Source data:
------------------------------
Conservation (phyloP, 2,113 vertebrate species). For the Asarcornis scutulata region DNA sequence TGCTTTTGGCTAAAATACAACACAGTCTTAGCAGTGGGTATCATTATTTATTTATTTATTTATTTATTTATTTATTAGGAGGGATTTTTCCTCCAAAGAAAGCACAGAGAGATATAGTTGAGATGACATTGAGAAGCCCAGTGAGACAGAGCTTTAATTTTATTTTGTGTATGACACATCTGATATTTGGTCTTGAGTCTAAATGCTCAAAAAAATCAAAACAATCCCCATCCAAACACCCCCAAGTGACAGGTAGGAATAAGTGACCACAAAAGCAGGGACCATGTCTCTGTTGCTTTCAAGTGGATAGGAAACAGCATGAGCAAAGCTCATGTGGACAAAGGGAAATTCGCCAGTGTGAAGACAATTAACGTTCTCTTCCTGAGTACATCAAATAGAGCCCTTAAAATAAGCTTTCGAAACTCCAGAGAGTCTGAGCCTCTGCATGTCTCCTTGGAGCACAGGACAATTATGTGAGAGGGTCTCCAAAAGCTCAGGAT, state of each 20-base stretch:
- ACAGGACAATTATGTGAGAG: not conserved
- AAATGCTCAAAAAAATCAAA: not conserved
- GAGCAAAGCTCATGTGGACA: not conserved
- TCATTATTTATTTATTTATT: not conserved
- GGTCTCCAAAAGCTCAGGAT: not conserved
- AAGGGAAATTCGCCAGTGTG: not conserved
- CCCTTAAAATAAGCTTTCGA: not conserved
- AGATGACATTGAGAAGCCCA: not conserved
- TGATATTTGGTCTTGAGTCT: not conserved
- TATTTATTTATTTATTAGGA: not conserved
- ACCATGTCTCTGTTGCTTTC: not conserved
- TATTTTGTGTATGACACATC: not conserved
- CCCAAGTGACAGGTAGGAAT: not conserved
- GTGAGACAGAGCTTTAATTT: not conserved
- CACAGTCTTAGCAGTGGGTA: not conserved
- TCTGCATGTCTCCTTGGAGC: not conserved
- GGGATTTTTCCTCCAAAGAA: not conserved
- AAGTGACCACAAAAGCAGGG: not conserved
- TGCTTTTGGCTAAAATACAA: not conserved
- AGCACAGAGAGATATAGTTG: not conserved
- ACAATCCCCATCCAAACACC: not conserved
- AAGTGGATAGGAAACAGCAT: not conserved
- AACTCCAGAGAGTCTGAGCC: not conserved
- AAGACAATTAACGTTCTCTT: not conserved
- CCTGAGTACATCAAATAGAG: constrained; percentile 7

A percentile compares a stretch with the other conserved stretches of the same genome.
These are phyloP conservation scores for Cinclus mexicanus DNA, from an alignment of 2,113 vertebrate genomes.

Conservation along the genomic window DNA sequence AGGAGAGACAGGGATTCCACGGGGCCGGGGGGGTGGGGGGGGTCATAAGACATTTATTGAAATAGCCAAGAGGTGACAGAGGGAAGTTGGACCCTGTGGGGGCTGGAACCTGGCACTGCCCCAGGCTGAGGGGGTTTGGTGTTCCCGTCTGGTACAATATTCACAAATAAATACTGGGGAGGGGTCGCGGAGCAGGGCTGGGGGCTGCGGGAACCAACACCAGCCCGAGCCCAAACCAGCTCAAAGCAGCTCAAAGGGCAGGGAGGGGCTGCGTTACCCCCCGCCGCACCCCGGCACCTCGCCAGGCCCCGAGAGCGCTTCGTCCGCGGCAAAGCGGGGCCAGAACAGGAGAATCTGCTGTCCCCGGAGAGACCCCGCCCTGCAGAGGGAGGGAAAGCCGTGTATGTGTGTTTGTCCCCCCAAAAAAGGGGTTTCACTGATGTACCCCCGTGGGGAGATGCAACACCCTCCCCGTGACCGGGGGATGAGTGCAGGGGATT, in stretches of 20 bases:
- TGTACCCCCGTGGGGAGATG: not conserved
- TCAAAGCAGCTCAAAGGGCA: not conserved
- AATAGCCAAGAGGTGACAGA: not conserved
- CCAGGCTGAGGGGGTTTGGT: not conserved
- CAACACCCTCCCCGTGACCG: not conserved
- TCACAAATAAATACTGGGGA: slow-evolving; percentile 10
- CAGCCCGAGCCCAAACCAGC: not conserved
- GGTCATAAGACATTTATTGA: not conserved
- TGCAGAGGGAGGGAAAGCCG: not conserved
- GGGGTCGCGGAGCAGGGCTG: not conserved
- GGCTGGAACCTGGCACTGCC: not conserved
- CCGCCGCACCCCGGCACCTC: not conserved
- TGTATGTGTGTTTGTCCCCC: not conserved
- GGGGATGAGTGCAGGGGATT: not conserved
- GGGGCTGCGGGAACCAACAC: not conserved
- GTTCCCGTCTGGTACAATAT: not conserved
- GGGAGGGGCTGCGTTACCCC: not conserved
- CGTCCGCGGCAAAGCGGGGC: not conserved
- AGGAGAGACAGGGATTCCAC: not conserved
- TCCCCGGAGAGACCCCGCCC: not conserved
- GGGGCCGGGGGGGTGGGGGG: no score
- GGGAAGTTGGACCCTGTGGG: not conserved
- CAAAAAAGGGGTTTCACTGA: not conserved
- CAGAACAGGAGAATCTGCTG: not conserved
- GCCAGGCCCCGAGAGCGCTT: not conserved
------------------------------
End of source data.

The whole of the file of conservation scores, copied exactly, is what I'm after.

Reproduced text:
Conservation (phyloP, 2,113 vertebrate species). For the Asarcornis scutulata region DNA sequence TGCTTTTGGCTAAAATACAACACAGTCTTAGCAGTGGGTATCATTATTTATTTATTTATTTATTTATTTATTTATTAGGAGGGATTTTTCCTCCAAAGAAAGCACAGAGAGATATAGTTGAGATGACATTGAGAAGCCCAGTGAGACAGAGCTTTAATTTTATTTTGTGTATGACACATCTGATATTTGGTCTTGAGTCTAAATGCTCAAAAAAATCAAAACAATCCCCATCCAAACACCCCCAAGTGACAGGTAGGAATAAGTGACCACAAAAGCAGGGACCATGTCTCTGTTGCTTTCAAGTGGATAGGAAACAGCATGAGCAAAGCTCATGTGGACAAAGGGAAATTCGCCAGTGTGAAGACAATTAACGTTCTCTTCCTGAGTACATCAAATAGAGCCCTTAAAATAAGCTTTCGAAACTCCAGAGAGTCTGAGCCTCTGCATGTCTCCTTGGAGCACAGGACAATTATGTGAGAGGGTCTCCAAAAGCTCAGGAT, state of each 20-base stretch:
- ACAGGACAATTATGTGAGAG: not conserved
- AAATGCTCAAAAAAATCAAA: not conserved
- GAGCAAAGCTCATGTGGACA: not conserved
- TCATTATTTATTTATTTATT: not conserved
- GGTCTCCAAAAGCTCAGGAT: not conserved
- AAGGGAAATTCGCCAGTGTG: not conserved
- CCCTTAAAATAAGCTTTCGA: not conserved
- AGATGACATTGAGAAGCCCA: not conserved
- TGATATTTGGTCTTGAGTCT: not conserved
- TATTTATTTATTTATTAGGA: not conserved
- ACCATGTCTCTGTTGCTTTC: not conserved
- TATTTTGTGTATGACACATC: not conserved
- CCCAAGTGACAGGTAGGAAT: not conserved
- GTGAGACAGAGCTTTAATTT: not conserved
- CACAGTCTTAGCAGTGGGTA: not conserved
- TCTGCATGTCTCCTTGGAGC: not conserved
- GGGATTTTTCCTCCAAAGAA: not conserved
- AAGTGACCACAAAAGCAGGG: not conserved
- TGCTTTTGGCTAAAATACAA: not conserved
- AGCACAGAGAGATATAGTTG: not conserved
- ACAATCCCCATCCAAACACC: not conserved
- AAGTGGATAGGAAACAGCAT: not conserved
- AACTCCAGAGAGTCTGAGCC: not conserved
- AAGACAATTAACGTTCTCTT: not conserved
- CCTGAGTACATCAAATAGAG: constrained; percentile 7

A percentile compares a stretch with the other conserved stretches of the same genome.
These are phyloP conservation scores for Cinclus mexicanus DNA, from an alignment of 2,113 vertebrate genomes.

Conservation along the genomic window DNA sequence AGGAGAGACAGGGATTCCACGGGGCCGGGGGGGTGGGGGGGGTCATAAGACATTTATTGAAATAGCCAAGAGGTGACAGAGGGAAGTTGGACCCTGTGGGGGCTGGAACCTGGCACTGCCCCAGGCTGAGGGGGTTTGGTGTTCCCGTCTGGTACAATATTCACAAATAAATACTGGGGAGGGGTCGCGGAGCAGGGCTGGGGGCTGCGGGAACCAACACCAGCCCGAGCCCAAACCAGCTCAAAGCAGCTCAAAGGGCAGGGAGGGGCTGCGTTACCCCCCGCCGCACCCCGGCACCTCGCCAGGCCCCGAGAGCGCTTCGTCCGCGGCAAAGCGGGGCCAGAACAGGAGAATCTGCTGTCCCCGGAGAGACCCCGCCCTGCAGAGGGAGGGAAAGCCGTGTATGTGTGTTTGTCCCCCCAAAAAAGGGGTTTCACTGATGTACCCCCGTGGGGAGATGCAACACCCTCCCCGTGACCGGGGGATGAGTGCAGGGGATT, in stretches of 20 bases:
- TGTACCCCCGTGGGGAGATG: not conserved
- TCAAAGCAGCTCAAAGGGCA: not conserved
- AATAGCCAAGAGGTGACAGA: not conserved
- CCAGGCTGAGGGGGTTTGGT: not conserved
- CAACACCCTCCCCGTGACCG: not conserved
- TCACAAATAAATACTGGGGA: slow-evolving; percentile 10
- CAGCCCGAGCCCAAACCAGC: not conserved
- GGTCATAAGACATTTATTGA: not conserved
- TGCAGAGGGAGGGAAAGCCG: not conserved
- GGGGTCGCGGAGCAGGGCTG: not conserved
- GGCTGGAACCTGGCACTGCC: not conserved
- CCGCCGCACCCCGGCACCTC: not conserved
- TGTATGTGTGTTTGTCCCCC: not conserved
- GGGGATGAGTGCAGGGGATT: not conserved
- GGGGCTGCGGGAACCAACAC: not conserved
- GTTCCCGTCTGGTACAATAT: not conserved
- GGGAGGGGCTGCGTTACCCC: not conserved
- CGTCCGCGGCAAAGCGGGGC: not conserved
- AGGAGAGACAGGGATTCCAC: not conserved
- TCCCCGGAGAGACCCCGCCC: not conserved
- GGGGCCGGGGGGGTGGGGGG: no score
- GGGAAGTTGGACCCTGTGGG: not conserved
- CAAAAAAGGGGTTTCACTGA: not conserved
- CAGAACAGGAGAATCTGCTG: not conserved
- GCCAGGCCCCGAGAGCGCTT: not conserved